Census estimate marks a first for the nation, serving as harbinger of change to come.
WASHINGTON - For the first time in U.S. history, most of the nation's babies are members of minority groups, said new census figures that signal the dawn of an era in which whites no longer will be in the majority.
Population estimates show that 50.4 percent of children younger than 1 last year were Hispanic, black, Asian or other minority members. That's almost a full percentage point higher than the 49.5 percent of minority babies counted when the decennial census was taken in April 2010. Census demographers said the tipping point came three months later, in July.
The latest estimates, which gauge changes since the last census, are a reflection of an immigration wave that began four decades ago. The transformation of the country's racial and ethnic makeup has gathered steam as the white population grows collectively older, especially compared with Hispanics.
The census has forecast that non-Hispanic whites will be outnumbered in the United States by 2042, and social scientists consider that current status among infants a harbinger of the change. "This is a watershed moment," said Andrew Cherlin, a sociologist at Johns Hopkins University who specializes in family issues. "It shows us how multicultural we've become."
Although minority members make up about 37 percent of the U.S. population, the District of Columbia and four states are majority minority - California, Hawaii, New Mexico and Texas.
One of the biggest factors in the demographic change is age. Whites are by far the oldest group. Their median age is over 42, so many are beyond their prime childbearing years. In contrast, the median age for Hispanics is under 28. Blacks and Asians have median ages in their early 30s.
As the number of white women in their 20s and 30s declined over the past decade, the number of white children dropped in most states, said Kenneth Johnson, a sociologist with the University of New Hampshire.
'This is the first tipping point'
"The population is literally changing before us, with the youngest replacing the oldest," he said. "This is the first tipping point. The kids are in the vanguard of the change that's coming."
Places that serve Hispanic mothers and children are experiencing a baby boom. Mary's Center, which started in Washington in 1988 to provide immigrant women with prenatal care, opened its fifth center Wednesday just outside of the city in Maryland.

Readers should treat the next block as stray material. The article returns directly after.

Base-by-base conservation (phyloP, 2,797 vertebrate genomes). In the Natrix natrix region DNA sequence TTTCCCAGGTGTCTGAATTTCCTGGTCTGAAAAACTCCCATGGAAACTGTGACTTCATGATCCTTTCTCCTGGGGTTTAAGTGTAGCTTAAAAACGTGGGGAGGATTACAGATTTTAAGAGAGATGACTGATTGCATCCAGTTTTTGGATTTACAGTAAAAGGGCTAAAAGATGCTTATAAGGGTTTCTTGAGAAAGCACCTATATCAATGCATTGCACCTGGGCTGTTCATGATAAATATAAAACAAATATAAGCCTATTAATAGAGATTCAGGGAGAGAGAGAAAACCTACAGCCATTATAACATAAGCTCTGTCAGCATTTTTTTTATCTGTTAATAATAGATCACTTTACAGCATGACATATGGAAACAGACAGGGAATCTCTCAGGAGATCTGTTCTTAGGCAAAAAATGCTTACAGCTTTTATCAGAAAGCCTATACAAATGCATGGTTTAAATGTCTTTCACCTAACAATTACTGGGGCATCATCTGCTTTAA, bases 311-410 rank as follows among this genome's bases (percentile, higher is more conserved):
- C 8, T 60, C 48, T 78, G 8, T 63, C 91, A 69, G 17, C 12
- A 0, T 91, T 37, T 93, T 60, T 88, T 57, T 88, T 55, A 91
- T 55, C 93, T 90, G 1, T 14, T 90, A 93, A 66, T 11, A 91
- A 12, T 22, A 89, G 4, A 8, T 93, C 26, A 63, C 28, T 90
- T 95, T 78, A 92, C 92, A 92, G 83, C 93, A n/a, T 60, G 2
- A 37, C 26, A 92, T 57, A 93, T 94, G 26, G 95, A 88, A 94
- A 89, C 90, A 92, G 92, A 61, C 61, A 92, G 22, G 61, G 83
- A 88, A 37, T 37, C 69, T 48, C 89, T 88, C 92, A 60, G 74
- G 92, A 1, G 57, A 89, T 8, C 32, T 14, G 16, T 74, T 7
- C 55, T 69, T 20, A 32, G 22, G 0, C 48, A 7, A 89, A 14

"The people who migrate are the young and healthy people," said Maria Gomez, founder of the center. "They are fertile, and that's the cycle of life."
In the short term, it's not clear whether the baby boom will continue. Immigration from Mexico, the country of origin for the vast majority of Hispanic immigrants in the United States, has come to a standstill, and may be moving in reverse.
William Frey, a demographer with the Brookings Institution, said the slowdown in immigration may delay the nation's transformation to a majority-minority society from 2042 to 2050 or beyond. But he said it will not prevent it.
"Eventually, when the economy returns, we're going to get more immigrants, maybe not from Mexico but from other parts of the world," he said. Without so many youthful immigrants, he added, the United States would look more like Japan, with its disproportionate share of elderly citizens.
'We had a perfect storm'
"We were already seeing a declining youth population in large parts of the country," Frey said. "Without immigrants, we'd be essentially youthless. We had a perfect storm. We got them all coming, younger immigrants having children, at a time when we really needed them."
Cherlin said the immigrant baby boom eventually will taper off. Studies suggest that the children and grandchildren of the newest immigrants will have birth rates much closer to those of non-Hispanic whites.
"The changes to the country may not be as huge as some people think," he said. "Immigrants will change our society, but our society will change the immigrants."